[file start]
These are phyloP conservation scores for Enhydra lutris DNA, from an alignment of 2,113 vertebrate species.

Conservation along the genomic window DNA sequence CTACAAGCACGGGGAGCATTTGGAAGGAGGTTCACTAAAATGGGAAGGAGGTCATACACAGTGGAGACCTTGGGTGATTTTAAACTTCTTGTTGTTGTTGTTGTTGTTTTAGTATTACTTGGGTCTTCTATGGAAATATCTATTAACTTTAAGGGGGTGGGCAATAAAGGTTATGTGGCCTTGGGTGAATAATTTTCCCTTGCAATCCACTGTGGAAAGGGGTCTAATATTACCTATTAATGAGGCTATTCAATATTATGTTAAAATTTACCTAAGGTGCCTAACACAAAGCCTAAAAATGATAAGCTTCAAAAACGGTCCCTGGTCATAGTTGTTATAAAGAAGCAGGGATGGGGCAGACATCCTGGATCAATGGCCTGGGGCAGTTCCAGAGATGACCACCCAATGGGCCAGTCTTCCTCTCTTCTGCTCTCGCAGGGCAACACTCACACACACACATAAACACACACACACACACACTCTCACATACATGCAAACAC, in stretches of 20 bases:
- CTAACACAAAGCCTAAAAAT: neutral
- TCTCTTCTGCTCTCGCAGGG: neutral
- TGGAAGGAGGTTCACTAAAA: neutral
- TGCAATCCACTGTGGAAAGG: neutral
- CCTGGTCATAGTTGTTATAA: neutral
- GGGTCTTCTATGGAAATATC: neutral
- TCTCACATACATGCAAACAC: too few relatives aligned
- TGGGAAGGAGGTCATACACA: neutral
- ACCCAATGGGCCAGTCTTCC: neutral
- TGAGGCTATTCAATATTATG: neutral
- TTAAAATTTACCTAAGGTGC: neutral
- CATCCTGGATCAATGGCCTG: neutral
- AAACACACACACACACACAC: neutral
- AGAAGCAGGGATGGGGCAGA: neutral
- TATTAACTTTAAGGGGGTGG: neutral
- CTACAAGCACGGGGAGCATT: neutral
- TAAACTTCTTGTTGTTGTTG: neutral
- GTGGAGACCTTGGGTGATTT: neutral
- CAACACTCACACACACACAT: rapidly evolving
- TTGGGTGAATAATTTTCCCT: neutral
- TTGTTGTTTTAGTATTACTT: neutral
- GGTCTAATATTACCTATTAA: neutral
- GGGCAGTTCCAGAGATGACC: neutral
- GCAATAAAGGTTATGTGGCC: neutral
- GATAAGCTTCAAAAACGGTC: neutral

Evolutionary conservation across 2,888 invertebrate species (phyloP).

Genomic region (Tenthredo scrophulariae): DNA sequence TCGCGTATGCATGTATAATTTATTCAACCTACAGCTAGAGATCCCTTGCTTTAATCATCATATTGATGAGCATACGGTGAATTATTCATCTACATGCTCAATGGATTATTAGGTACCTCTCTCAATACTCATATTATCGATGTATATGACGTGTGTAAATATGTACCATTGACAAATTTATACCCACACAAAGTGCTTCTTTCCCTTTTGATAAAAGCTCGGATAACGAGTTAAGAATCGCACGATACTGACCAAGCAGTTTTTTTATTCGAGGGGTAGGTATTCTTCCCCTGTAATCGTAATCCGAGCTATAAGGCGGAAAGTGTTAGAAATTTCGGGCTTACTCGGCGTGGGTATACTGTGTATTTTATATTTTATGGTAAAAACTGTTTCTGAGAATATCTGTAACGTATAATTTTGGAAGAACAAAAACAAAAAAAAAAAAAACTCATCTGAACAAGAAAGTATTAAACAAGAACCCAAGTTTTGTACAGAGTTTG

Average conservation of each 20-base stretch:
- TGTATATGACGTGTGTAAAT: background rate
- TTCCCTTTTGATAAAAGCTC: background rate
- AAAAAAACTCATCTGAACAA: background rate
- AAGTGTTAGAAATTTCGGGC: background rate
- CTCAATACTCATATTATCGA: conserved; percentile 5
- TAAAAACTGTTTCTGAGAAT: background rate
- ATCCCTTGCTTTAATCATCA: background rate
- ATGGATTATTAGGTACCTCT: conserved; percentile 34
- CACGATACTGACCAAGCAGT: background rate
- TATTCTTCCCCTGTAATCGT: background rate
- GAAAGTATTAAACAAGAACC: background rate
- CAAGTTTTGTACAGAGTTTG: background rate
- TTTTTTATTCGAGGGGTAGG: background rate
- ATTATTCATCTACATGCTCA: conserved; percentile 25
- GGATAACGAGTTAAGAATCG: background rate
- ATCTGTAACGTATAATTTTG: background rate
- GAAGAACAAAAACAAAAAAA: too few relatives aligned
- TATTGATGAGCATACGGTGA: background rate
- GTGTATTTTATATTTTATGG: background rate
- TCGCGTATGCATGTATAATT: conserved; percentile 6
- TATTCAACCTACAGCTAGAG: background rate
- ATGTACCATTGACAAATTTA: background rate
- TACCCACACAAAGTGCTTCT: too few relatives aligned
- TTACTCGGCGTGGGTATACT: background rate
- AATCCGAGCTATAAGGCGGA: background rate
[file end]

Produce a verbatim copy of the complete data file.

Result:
These are phyloP conservation scores for Enhydra lutris DNA, from an alignment of 2,113 vertebrate species.

Conservation along the genomic window DNA sequence CTACAAGCACGGGGAGCATTTGGAAGGAGGTTCACTAAAATGGGAAGGAGGTCATACACAGTGGAGACCTTGGGTGATTTTAAACTTCTTGTTGTTGTTGTTGTTGTTTTAGTATTACTTGGGTCTTCTATGGAAATATCTATTAACTTTAAGGGGGTGGGCAATAAAGGTTATGTGGCCTTGGGTGAATAATTTTCCCTTGCAATCCACTGTGGAAAGGGGTCTAATATTACCTATTAATGAGGCTATTCAATATTATGTTAAAATTTACCTAAGGTGCCTAACACAAAGCCTAAAAATGATAAGCTTCAAAAACGGTCCCTGGTCATAGTTGTTATAAAGAAGCAGGGATGGGGCAGACATCCTGGATCAATGGCCTGGGGCAGTTCCAGAGATGACCACCCAATGGGCCAGTCTTCCTCTCTTCTGCTCTCGCAGGGCAACACTCACACACACACATAAACACACACACACACACACTCTCACATACATGCAAACAC, in stretches of 20 bases:
- CTAACACAAAGCCTAAAAAT: neutral
- TCTCTTCTGCTCTCGCAGGG: neutral
- TGGAAGGAGGTTCACTAAAA: neutral
- TGCAATCCACTGTGGAAAGG: neutral
- CCTGGTCATAGTTGTTATAA: neutral
- GGGTCTTCTATGGAAATATC: neutral
- TCTCACATACATGCAAACAC: too few relatives aligned
- TGGGAAGGAGGTCATACACA: neutral
- ACCCAATGGGCCAGTCTTCC: neutral
- TGAGGCTATTCAATATTATG: neutral
- TTAAAATTTACCTAAGGTGC: neutral
- CATCCTGGATCAATGGCCTG: neutral
- AAACACACACACACACACAC: neutral
- AGAAGCAGGGATGGGGCAGA: neutral
- TATTAACTTTAAGGGGGTGG: neutral
- CTACAAGCACGGGGAGCATT: neutral
- TAAACTTCTTGTTGTTGTTG: neutral
- GTGGAGACCTTGGGTGATTT: neutral
- CAACACTCACACACACACAT: rapidly evolving
- TTGGGTGAATAATTTTCCCT: neutral
- TTGTTGTTTTAGTATTACTT: neutral
- GGTCTAATATTACCTATTAA: neutral
- GGGCAGTTCCAGAGATGACC: neutral
- GCAATAAAGGTTATGTGGCC: neutral
- GATAAGCTTCAAAAACGGTC: neutral

Evolutionary conservation across 2,888 invertebrate species (phyloP).

Genomic region (Tenthredo scrophulariae): DNA sequence TCGCGTATGCATGTATAATTTATTCAACCTACAGCTAGAGATCCCTTGCTTTAATCATCATATTGATGAGCATACGGTGAATTATTCATCTACATGCTCAATGGATTATTAGGTACCTCTCTCAATACTCATATTATCGATGTATATGACGTGTGTAAATATGTACCATTGACAAATTTATACCCACACAAAGTGCTTCTTTCCCTTTTGATAAAAGCTCGGATAACGAGTTAAGAATCGCACGATACTGACCAAGCAGTTTTTTTATTCGAGGGGTAGGTATTCTTCCCCTGTAATCGTAATCCGAGCTATAAGGCGGAAAGTGTTAGAAATTTCGGGCTTACTCGGCGTGGGTATACTGTGTATTTTATATTTTATGGTAAAAACTGTTTCTGAGAATATCTGTAACGTATAATTTTGGAAGAACAAAAACAAAAAAAAAAAAAACTCATCTGAACAAGAAAGTATTAAACAAGAACCCAAGTTTTGTACAGAGTTTG

Average conservation of each 20-base stretch:
- TGTATATGACGTGTGTAAAT: background rate
- TTCCCTTTTGATAAAAGCTC: background rate
- AAAAAAACTCATCTGAACAA: background rate
- AAGTGTTAGAAATTTCGGGC: background rate
- CTCAATACTCATATTATCGA: conserved; percentile 5
- TAAAAACTGTTTCTGAGAAT: background rate
- ATCCCTTGCTTTAATCATCA: background rate
- ATGGATTATTAGGTACCTCT: conserved; percentile 34
- CACGATACTGACCAAGCAGT: background rate
- TATTCTTCCCCTGTAATCGT: background rate
- GAAAGTATTAAACAAGAACC: background rate
- CAAGTTTTGTACAGAGTTTG: background rate
- TTTTTTATTCGAGGGGTAGG: background rate
- ATTATTCATCTACATGCTCA: conserved; percentile 25
- GGATAACGAGTTAAGAATCG: background rate
- ATCTGTAACGTATAATTTTG: background rate
- GAAGAACAAAAACAAAAAAA: too few relatives aligned
- TATTGATGAGCATACGGTGA: background rate
- GTGTATTTTATATTTTATGG: background rate
- TCGCGTATGCATGTATAATT: conserved; percentile 6
- TATTCAACCTACAGCTAGAG: background rate
- ATGTACCATTGACAAATTTA: background rate
- TACCCACACAAAGTGCTTCT: too few relatives aligned
- TTACTCGGCGTGGGTATACT: background rate
- AATCCGAGCTATAAGGCGGA: background rate